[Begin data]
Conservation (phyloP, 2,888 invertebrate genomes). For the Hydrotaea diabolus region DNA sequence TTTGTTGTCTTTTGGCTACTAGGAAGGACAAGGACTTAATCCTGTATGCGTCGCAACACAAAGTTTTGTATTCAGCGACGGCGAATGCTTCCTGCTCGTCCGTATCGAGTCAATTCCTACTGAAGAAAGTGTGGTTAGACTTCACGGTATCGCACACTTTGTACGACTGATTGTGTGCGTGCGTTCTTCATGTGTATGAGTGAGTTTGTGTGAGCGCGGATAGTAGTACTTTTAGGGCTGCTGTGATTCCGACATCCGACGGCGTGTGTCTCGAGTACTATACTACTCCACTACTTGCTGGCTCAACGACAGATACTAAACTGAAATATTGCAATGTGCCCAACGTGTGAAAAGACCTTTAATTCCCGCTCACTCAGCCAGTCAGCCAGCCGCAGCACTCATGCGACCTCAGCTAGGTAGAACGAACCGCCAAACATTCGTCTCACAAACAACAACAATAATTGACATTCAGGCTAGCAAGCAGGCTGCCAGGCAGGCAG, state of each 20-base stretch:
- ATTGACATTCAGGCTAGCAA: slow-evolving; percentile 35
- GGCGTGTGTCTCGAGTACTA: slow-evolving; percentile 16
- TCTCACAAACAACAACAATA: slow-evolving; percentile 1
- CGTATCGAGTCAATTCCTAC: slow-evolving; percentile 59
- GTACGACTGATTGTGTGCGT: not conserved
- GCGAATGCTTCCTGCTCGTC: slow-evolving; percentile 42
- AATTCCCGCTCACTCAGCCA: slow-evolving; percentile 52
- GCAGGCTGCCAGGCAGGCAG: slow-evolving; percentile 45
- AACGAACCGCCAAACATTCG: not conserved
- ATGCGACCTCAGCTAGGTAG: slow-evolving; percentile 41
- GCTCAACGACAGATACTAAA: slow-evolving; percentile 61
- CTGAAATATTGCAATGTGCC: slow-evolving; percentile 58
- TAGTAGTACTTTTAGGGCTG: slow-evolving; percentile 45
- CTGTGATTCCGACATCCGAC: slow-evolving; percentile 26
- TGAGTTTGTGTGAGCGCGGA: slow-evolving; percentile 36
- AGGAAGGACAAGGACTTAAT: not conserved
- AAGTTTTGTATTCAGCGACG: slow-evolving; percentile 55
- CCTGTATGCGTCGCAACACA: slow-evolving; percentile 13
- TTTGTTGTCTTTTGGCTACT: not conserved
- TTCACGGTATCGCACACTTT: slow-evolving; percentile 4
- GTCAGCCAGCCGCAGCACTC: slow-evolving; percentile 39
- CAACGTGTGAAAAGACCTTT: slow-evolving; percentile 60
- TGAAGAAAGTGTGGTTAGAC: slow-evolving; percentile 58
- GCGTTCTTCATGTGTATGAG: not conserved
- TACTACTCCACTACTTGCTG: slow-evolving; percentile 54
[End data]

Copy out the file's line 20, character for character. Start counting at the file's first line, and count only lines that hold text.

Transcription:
- TTTGTTGTCTTTTGGCTACT: not conserved